These are abstract data types that are defined by users themselves. The user can make use of one or more of the available data types to make his customized data type and use it in the program when required. Classes, structures, unions, and typedef are user-defined data types that allow us to create a customized data type.


Suppose you own an automobile company and you wish to build a car. The first thing we do is decide on the design and specify the features as well as the safety measures. Once your design is finalized all the manufactured cars will have the same design. This design is also known as a class.

Similarly in C+,+ a class is a design based on which objects belonging to that class are created. A class is essentially a blueprint, which means it has no actual space in memory, in fact only when an object which belongs to a particular class is created, space is allotted in the memory. An object is like a variable and a class is a data type.


class className { access specifier(public/private/protected) data member1 ; (attribute 1) data member2 ; (attribute 2) public function1 ; (behavior1) function 2; (behavior 2) } to create a object : className obj; to access members and function of the object : obj.member1; obj.member2;

Lets us see an example to understand better:

class firstClass { // The class public: // Access specifier int myNum; // Attribute (int variable) int myAge; int add(int a) { return myNum+a; } // Attribute (string variable) }; int main() { firstClass myObj; // Create an object of MyClass // Access attributes and set values myObj.myNum = 15; myObj.myAge = 19; int sum=obj.add(25); // Print attribute values cout << myObj.myNum <
Output: 15 19:40


In many situations, we need to store a group of data whether of similar data types or non-similar data types. Arrays can be used to store data of the same data type but in order to group data of different data types, we use structures. The struct keyword is used to create a structure.


struct myName{ member1; member2; member3; . . . membern; };

Example code:

#include using namespace std; struct Point { int a, b; }; int main() { struct Point p01 = { 0, 1 }; // Accessing members of point p1 p01.a = 20; cout << "a = " << p1.a << ", b = " << p01.b; return 0; }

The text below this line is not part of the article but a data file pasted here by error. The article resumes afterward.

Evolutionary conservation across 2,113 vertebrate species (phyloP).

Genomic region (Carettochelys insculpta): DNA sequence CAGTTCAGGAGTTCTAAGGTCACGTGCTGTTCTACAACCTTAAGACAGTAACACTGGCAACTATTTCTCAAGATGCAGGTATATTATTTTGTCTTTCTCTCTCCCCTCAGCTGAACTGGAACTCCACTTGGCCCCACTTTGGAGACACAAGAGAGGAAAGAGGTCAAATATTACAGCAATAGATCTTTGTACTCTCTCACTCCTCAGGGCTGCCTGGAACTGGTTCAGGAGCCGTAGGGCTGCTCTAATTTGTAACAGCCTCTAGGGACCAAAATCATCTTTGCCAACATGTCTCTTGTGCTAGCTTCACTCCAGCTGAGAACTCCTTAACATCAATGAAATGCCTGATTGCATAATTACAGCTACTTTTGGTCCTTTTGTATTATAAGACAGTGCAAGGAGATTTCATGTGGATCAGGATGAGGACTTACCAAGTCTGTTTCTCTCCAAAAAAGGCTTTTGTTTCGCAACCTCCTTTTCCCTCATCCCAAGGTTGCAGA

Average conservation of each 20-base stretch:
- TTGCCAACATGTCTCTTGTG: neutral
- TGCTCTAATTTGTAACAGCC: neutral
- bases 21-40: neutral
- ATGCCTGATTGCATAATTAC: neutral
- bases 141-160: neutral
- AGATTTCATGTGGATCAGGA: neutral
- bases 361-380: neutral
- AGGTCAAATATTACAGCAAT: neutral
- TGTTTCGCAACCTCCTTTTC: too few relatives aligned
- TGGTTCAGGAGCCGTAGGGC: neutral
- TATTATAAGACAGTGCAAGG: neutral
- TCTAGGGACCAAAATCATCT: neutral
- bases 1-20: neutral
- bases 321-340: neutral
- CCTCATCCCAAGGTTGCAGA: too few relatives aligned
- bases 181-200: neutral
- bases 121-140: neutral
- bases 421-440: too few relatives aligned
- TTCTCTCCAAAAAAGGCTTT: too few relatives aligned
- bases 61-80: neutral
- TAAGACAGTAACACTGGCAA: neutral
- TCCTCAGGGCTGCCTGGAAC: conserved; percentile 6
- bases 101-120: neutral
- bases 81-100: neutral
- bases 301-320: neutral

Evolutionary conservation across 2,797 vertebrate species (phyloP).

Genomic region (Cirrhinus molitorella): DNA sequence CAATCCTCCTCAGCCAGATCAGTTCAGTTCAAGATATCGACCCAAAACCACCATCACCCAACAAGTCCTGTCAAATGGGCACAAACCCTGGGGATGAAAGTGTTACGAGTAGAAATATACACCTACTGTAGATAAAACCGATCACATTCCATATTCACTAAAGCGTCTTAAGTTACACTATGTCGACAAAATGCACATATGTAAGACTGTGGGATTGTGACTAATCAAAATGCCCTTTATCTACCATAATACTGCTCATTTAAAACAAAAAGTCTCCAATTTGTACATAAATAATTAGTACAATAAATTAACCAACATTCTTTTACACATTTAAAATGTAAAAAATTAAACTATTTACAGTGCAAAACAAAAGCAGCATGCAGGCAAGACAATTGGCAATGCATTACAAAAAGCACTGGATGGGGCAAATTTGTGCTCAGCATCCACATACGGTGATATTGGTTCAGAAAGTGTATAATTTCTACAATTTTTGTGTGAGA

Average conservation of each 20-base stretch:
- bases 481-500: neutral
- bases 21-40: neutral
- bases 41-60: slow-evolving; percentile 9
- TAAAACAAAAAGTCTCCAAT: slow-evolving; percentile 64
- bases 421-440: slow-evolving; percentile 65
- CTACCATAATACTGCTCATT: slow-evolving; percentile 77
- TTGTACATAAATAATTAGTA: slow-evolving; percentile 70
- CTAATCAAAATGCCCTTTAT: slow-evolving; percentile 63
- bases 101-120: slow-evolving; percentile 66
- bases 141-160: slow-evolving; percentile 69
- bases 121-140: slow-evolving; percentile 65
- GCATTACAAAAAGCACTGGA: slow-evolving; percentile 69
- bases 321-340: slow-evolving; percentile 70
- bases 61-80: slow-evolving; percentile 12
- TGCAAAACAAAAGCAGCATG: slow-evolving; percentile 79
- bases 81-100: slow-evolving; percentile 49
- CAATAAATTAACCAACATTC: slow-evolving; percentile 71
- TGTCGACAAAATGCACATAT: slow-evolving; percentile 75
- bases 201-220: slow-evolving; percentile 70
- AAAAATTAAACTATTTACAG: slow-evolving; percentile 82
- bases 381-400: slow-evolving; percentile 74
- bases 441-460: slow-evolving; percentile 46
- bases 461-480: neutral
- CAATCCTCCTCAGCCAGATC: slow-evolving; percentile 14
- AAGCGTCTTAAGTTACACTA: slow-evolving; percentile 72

Output: a = 20, b = 1


A Union is a user-defined datatype. The members of the union share the same memory location. The size of a union is decided by the size of the largest member of the union. If you want to use the same memory location for two or more members, a union is your most efficient option. They allow us to use the same memory location for multiple purposes. It is declared by using the keyword “union“.


union type{ int type1; float type2;// double type3; };

Example program:

#include using namespace std; union memory{ int type1; float type2; double type3; } main() { union memory iNt,fLoat,dOuble; iNt.type1 = 34; fLoat.type2 = 34.8; dOuble.type3 = 34.84; // Printing values cout << "The first value at " << "the allocated memory: " << iNt.type1 << endl; cout << "The next value stored " << "after removing the " << "previous value: " << fLoat.type2 << endl; cout << "The Final value value " << "at the same allocated " << "memory space: " << dOuble.type3 << endl; return 0; }
The first value at the allocated memory: 34 The next value stored after removing the previous value: 34.8 The Final value at the same allocated memory space: 34.84


It literally means "type-definition", it is used for creating alternative names for data types such as int, float, char, and so on. It can also be used to have an alternative name for user-defined data types. It provides clarity to your code and makes it easier to update your code.


typedef int integer;

Now, you can use integer instead of int in the program.

Consider this example:

#include using namespace std; main() { typedef int marks; marks phy = 80; marks chem = 70; cout<<"phy marks:"<
Output: phy marks:80 chem marks:70